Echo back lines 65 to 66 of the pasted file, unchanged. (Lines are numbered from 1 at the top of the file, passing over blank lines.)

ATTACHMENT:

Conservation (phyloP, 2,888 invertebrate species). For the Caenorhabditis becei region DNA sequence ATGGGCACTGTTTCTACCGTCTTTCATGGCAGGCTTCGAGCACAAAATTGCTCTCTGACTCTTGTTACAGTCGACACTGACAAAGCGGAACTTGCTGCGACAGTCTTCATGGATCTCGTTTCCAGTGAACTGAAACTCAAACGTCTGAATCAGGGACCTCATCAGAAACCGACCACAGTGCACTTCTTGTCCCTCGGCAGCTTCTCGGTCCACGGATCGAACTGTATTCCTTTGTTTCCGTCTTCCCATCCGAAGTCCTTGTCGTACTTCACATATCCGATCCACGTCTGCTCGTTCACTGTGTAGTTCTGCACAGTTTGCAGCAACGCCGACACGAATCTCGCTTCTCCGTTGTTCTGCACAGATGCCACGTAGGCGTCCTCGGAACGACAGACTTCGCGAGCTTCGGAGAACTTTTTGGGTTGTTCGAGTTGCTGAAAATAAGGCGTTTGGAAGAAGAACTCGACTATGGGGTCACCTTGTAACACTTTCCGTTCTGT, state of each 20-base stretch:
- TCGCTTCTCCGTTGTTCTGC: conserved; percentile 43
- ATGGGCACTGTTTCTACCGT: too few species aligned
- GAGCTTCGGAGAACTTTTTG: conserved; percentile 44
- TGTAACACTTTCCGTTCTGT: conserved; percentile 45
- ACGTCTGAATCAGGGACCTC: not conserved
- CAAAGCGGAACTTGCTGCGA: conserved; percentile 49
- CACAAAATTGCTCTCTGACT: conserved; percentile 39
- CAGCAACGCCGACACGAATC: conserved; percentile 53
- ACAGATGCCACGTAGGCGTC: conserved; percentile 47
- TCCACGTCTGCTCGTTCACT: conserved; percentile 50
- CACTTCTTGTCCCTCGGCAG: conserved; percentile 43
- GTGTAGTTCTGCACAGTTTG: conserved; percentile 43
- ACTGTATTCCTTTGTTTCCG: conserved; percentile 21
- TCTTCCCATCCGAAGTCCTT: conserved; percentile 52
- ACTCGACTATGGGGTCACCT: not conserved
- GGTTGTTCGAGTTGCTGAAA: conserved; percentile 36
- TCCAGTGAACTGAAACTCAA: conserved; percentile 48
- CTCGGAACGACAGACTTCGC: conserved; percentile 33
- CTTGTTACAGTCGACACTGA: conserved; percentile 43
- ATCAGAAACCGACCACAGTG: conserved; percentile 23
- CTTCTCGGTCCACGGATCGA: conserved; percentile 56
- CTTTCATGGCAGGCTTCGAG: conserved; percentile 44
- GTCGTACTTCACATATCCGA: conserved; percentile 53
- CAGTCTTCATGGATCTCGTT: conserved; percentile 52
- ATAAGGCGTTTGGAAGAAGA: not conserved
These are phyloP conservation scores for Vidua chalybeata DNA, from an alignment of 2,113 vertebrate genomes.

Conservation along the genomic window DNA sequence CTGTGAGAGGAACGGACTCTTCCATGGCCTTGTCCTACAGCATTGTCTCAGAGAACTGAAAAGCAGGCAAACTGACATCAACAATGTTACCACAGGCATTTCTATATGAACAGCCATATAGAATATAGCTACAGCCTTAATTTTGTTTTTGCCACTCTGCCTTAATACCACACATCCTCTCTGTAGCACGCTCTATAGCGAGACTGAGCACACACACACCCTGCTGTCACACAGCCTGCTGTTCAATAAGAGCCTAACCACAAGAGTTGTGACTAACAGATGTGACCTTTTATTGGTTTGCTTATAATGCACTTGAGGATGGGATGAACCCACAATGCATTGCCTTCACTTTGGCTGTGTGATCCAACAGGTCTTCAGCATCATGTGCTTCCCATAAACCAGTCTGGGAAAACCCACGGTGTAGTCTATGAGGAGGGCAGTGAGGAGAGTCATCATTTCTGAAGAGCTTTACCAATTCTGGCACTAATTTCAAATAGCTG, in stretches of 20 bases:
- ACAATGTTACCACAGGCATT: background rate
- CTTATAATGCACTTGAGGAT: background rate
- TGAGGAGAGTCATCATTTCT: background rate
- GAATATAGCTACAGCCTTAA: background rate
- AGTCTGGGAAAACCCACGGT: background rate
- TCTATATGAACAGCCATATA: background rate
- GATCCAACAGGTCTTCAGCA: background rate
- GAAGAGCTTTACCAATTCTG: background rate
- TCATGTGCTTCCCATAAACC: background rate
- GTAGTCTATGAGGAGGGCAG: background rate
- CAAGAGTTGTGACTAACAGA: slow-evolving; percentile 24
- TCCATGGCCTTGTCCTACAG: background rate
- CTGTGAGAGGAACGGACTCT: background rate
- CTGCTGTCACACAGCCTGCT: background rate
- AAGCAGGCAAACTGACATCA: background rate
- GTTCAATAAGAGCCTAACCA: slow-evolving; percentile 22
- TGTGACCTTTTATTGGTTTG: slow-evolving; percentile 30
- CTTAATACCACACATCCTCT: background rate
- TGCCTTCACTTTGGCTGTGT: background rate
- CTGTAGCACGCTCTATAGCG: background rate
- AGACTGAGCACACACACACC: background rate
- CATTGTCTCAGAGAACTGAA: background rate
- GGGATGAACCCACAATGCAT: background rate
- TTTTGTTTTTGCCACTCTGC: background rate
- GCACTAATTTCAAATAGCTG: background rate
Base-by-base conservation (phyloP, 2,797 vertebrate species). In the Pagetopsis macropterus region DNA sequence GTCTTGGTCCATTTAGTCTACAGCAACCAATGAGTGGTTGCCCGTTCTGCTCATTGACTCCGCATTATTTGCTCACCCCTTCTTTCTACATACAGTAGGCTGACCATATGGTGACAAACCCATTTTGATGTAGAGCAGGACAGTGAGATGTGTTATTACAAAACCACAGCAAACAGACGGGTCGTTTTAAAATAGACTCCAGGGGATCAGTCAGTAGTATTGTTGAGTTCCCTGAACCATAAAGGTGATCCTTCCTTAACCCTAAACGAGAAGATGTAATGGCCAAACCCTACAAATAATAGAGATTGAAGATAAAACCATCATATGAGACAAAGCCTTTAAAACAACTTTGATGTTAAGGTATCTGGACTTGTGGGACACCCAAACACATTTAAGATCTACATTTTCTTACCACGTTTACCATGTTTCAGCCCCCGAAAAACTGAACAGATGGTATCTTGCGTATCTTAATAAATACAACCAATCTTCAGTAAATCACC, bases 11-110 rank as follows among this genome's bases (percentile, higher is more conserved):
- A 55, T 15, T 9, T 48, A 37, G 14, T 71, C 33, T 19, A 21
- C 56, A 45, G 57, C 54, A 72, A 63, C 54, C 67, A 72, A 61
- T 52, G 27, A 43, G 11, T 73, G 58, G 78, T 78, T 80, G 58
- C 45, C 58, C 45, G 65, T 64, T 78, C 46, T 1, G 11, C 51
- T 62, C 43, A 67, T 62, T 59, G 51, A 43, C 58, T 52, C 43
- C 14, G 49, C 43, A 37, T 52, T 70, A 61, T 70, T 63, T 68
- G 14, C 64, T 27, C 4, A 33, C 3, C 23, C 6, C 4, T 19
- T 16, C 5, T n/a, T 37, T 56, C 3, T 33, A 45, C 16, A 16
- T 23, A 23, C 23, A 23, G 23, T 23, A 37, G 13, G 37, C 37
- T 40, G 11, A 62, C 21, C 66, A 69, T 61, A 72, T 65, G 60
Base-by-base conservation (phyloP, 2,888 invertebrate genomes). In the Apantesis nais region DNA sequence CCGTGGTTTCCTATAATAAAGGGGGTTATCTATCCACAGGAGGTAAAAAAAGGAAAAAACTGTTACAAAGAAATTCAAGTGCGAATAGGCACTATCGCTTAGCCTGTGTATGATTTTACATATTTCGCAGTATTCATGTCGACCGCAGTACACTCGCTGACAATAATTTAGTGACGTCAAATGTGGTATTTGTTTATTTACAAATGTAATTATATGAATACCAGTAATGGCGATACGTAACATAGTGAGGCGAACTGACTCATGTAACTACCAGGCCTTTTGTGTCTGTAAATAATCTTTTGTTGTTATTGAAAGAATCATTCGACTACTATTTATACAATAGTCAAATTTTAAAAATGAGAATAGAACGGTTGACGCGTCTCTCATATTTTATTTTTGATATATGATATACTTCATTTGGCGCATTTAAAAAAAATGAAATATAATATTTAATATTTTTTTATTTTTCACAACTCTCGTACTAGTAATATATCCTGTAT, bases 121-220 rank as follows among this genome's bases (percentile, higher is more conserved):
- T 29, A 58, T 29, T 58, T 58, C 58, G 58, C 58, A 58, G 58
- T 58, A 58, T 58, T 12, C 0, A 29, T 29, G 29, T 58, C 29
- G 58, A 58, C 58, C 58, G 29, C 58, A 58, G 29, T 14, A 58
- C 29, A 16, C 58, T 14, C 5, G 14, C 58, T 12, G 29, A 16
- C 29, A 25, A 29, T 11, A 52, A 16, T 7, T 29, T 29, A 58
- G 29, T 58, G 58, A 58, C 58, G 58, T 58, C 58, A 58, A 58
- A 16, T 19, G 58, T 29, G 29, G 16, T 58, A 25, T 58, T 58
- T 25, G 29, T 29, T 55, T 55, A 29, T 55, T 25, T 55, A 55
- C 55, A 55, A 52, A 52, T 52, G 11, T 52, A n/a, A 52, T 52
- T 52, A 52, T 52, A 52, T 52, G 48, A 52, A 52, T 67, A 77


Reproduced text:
Base-by-base conservation (phyloP, 2,888 invertebrate genomes). In the Apantesis nais region DNA sequence CCGTGGTTTCCTATAATAAAGGGGGTTATCTATCCACAGGAGGTAAAAAAAGGAAAAAACTGTTACAAAGAAATTCAAGTGCGAATAGGCACTATCGCTTAGCCTGTGTATGATTTTACATATTTCGCAGTATTCATGTCGACCGCAGTACACTCGCTGACAATAATTTAGTGACGTCAAATGTGGTATTTGTTTATTTACAAATGTAATTATATGAATACCAGTAATGGCGATACGTAACATAGTGAGGCGAACTGACTCATGTAACTACCAGGCCTTTTGTGTCTGTAAATAATCTTTTGTTGTTATTGAAAGAATCATTCGACTACTATTTATACAATAGTCAAATTTTAAAAATGAGAATAGAACGGTTGACGCGTCTCTCATATTTTATTTTTGATATATGATATACTTCATTTGGCGCATTTAAAAAAAATGAAATATAATATTTAATATTTTTTTATTTTTCACAACTCTCGTACTAGTAATATATCCTGTAT, bases 121-220 rank as follows among this genome's bases (percentile, higher is more conserved):
- T 29, A 58, T 29, T 58, T 58, C 58, G 58, C 58, A 58, G 58